follow site The gloves are definitely off in the 3rd District Congressional Race between Decmocratic challenger John Yarmuth ande Republican incumbent Anne Northup. The only thing that can stop these two campaigns from coming to blows is, well, the election Nov. 7.
buy finast online Northup’s campaign, determined to take attention away from issues by attacking Yarmuth, has latched on to this silly minimum wage debate over Yarmuth’s ownership of southern BBQ restaurants. After running an attack ad on the topic for a week, Northup updated the ad to include the labeling of a WHAS-TV report as wrong, and saying that WAVE-TV and the Courier-Journal had it right. Yarmuth topped that with an ad that included a portion of a WHAS-TV report, a move that infuriated WHAS-TV management.
Both sides are wrong here, but like our attraction to reality TV and professional wrestling, the public apparently can’t turn away. Yarmuth, who introduced Bill Clinton at a Dem rally Tuesday night, should be using his TV time to promote that relationship, not defending his opponent’s attacks on this intergrity.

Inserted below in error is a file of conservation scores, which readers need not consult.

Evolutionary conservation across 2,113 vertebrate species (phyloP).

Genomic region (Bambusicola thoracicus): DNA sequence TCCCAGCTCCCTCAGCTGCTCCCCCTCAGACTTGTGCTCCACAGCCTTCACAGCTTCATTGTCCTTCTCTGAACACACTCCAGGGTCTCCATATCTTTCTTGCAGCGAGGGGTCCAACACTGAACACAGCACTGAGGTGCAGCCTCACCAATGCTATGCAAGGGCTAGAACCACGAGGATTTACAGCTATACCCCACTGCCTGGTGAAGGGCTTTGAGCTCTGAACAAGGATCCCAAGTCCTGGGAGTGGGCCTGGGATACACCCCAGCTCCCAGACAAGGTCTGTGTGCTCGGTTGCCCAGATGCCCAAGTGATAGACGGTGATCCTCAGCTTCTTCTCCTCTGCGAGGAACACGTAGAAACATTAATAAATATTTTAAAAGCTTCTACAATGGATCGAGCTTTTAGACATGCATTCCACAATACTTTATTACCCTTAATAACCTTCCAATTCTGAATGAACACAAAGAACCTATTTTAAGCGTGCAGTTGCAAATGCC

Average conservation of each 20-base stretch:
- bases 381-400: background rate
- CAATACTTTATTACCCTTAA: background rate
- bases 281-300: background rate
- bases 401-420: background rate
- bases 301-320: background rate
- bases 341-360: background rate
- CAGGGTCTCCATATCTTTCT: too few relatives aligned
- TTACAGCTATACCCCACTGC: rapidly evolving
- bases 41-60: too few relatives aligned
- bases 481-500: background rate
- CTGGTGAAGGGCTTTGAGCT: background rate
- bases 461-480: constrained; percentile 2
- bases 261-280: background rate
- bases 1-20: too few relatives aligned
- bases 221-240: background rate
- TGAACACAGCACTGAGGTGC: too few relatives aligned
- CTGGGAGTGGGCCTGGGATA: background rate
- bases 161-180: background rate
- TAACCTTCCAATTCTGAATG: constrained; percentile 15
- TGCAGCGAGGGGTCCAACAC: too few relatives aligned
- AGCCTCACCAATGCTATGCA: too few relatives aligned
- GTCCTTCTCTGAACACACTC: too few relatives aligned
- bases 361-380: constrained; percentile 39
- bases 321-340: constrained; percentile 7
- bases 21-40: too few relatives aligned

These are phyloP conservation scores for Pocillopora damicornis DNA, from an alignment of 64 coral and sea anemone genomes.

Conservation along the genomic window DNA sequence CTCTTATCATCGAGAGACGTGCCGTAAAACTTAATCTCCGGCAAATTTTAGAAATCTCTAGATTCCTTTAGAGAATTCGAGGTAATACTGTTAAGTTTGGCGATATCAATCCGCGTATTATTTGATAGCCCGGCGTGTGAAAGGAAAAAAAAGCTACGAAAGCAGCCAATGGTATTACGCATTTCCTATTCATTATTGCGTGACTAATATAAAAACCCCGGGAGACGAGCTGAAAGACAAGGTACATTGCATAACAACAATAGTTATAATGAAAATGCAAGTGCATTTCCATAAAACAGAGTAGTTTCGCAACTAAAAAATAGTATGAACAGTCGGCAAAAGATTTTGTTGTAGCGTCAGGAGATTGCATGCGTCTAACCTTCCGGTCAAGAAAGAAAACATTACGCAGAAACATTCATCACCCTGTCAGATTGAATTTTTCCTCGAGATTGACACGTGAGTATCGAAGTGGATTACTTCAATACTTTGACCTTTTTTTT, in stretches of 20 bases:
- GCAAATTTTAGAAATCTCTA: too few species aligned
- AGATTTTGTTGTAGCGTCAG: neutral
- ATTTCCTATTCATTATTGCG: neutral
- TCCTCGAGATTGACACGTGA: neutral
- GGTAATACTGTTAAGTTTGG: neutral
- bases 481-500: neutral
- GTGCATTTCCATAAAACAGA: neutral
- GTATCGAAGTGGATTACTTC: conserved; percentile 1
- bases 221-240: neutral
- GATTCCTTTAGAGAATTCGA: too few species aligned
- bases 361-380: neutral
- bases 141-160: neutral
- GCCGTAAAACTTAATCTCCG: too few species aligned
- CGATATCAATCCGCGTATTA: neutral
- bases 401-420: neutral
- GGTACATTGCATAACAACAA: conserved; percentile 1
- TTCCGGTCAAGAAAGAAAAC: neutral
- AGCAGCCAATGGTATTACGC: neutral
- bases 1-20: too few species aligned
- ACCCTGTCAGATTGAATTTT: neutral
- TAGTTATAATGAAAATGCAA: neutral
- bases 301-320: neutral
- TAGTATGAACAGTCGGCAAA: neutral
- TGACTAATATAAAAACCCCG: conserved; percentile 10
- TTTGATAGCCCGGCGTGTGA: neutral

Northup’s tactics, unfortunately, are tried and true. If she can paint Yarmuth as a hypocrite, voters leaning his way will either vote for her or stay away from the polls. That her logic — he’s a hypocrite because he advocates raising the minimum wage while getting rich from employing minimum wage workers at his restaurants — might work is disturbing. What about her stance on the issue — she’s still against raising the wage, and that’s the bottom-line issue.
Voters who consider the minimum wage issue important should be looking at both candidates’ stances on the issue, and they’re pretty well documented to be on opposite ends of the spectrum, and make their decision based on that. Northup’s ad, at best, distorts the truth about Yarmuth’s restaurant holdings, but at worst presents a false view and diverts attention away from a position she’s apparently not proud of holding.